Revitalising Education: Addressing the Curriculum Gap for Students with Social, Emotional, Behavioural, and Mental Health Needs

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A teacher sitting next to a young pupil helping him with his work

By Dr Sarah Wall, Practitioner Tutor (SEBD), Disability, Inclusion and Special Needs

Back in October, a BBC article reported that OfSTED rated a Birmingham school for boys with social, emotional, behavioural, and mental health (SEBMH), needs as inadequate in all areas. A key argument in the report was the lack of a curriculum for pupils in KS3 (BBC, 2023).

Section 78 of the Education Act (2002) states:

“Every state-funded school must offer a curriculum which is balanced and broadly based and which: promotes the spiritual, moral, cultural, mental and physical development of pupils at the school and of society, and prepares pupils at the school for the opportunities, responsibilities and experiences of later life” (p.4).

At Key Stage 3 this includes: English, maths, science, art and design, citizenship, computing, design and technology, languages, geography, history, music, physical education, religious education and sex and relationship education.

I was a Specialist Teacher for Social, Emotional, Behaviour and Mental Health (SEBMH) needs for ten years and worked with pupils who could have attended this Birmingham school. My doctoral research (Wall, 2021) focussed upon pupils with attachment needs, those whose behaviour can challenge staff. Such pupils have suffered trauma, and good practice around developing trust, security, and safety. O’Neill, Guenette and Kitchenham (2010) suggest their emotional wellbeing needs addressing before they access the curriculum.

Such adjustments are not merely good practice, though: they meet legislative requirements. As these pupils have special educational needs and/or disabilities (SEND) the curriculum should be individualised for each.  Such individualisation addresses both the Code of Practice for SEND (2013) and the need to support disability under Section 6 of the Equality Act (2010).

Thus, all schools – not merely those designated for pupils who have SEBMH needs – should ask questions in relation to the curriculum’s composition. Firstly, whether, alongside a ‘formal’ (DfE, 2013) curriculum, there should be an ‘informal’ one and, if so, what the latter may comprise. The curriculum can be shaped alongside a school’s development plan, and this should be evidence informed. It could incorporate:

How such a curriculum is implemented needs careful consideration too; for example, the psychosocial Nurture Group setting is deemed successful at KS3 (Colley and Seymour, 2021), but must be set up with SLT support, and suitable staff training, with a curriculum that is ‘flexible’, ‘dynamic’ (p.1) and focuses on social, emotional, and behavioural, skills. The Social, Emotional and Aspects of Learning (SEAL) materials were similarly designed to address such skills at individual, group, and class level; however, they were fraught with implementation difficulties (Lendrum, Humphrey and Wigglesworth, 2013). This lack of success relates more to the school environment than the materials, though: the nature of secondary school classrooms and the curriculum– with its reliance on discreet subjects and specialist teachers – is not, currently, conducive to the model.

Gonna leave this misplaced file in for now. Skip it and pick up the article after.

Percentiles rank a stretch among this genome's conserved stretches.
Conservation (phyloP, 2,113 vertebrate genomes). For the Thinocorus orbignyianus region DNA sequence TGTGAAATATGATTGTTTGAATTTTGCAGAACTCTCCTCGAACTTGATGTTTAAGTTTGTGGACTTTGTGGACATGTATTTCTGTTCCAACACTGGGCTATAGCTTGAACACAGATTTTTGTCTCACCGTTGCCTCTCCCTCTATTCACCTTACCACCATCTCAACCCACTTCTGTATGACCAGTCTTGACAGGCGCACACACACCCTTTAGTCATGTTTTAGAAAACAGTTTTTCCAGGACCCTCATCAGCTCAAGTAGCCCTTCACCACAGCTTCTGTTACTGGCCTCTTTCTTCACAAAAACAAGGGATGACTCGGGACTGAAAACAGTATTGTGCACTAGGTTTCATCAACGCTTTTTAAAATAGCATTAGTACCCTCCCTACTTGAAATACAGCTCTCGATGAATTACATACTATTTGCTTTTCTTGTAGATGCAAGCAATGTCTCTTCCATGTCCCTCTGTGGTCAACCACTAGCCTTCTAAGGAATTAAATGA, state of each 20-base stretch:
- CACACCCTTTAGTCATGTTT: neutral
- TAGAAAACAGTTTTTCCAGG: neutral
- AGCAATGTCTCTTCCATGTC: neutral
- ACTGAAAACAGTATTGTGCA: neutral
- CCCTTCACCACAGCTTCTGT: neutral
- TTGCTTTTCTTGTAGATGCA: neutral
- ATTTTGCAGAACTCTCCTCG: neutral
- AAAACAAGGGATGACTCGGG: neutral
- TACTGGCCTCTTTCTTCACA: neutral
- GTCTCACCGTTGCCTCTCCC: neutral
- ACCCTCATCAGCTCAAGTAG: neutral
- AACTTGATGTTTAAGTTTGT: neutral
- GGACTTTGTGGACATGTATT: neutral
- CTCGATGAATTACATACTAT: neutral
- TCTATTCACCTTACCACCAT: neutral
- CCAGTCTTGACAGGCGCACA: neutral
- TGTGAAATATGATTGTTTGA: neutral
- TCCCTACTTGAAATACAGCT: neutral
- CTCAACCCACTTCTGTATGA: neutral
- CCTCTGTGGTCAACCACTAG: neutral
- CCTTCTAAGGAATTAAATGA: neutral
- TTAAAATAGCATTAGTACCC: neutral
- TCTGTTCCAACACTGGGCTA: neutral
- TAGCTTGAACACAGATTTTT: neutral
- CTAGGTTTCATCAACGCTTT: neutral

The curriculum should also be appropriate to the developmental age of the pupil, rather than their chronological age. Pupils can be chronologically fifteen, but emotionally, socially, and behaviourally three. Archer (2001) describes these pupils as “thinking toddlers” (p.14). Their curriculum must take this into account. Such pupils will learn more if they engage with activities that a three-year-old would. Therapeutic activities such as art, music, drama, sewing and working with construction materials (for example, Lego) – this is not an exhaustive list – can all support SEBMH development.  But the key is to adjust these subjects to the level of the toddler, rather than a teenager.

Furthermore, the school’s ethos and culture around the curriculum should be considered; for example, staff expectations, behaviour and attendance, and leadership – all feed into everyday practice and support disadvantaged pupils (Baars et al. 2018). Ultimately, the curriculum model that schools adopt should be one informed by research and by the school’s stakeholders. The co-production of the curriculum with pupils, parents, and carers, fosters good relationships and creates a sense of mutual respect and trust.  Research into the ‘voice’ of the child, or young person, with SEBMH, is especially relevant here (Hinkinbotham and Soni, 2021), as the pupils themselves are central to the process.  Overall, I believe such pupils do require a curriculum, but what this looks like is open to significant – and necessary – interpretation, only then will their needs be truly met.


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Wall, S 2021.  ‘A little whisper in the ear’: how developing relationships between pupils with attachment difficulties and key adults can improve the former’s social, emotional and behavioural skills and support inclusion, Emotional and Behavioural Difficulties, 26:4, 394-411, DOI: 10.1080/13632752.2021.1979322

The views and opinions expressed in this article are those of the author and do not necessarily reflect the official policy or position of the University of Birmingham.

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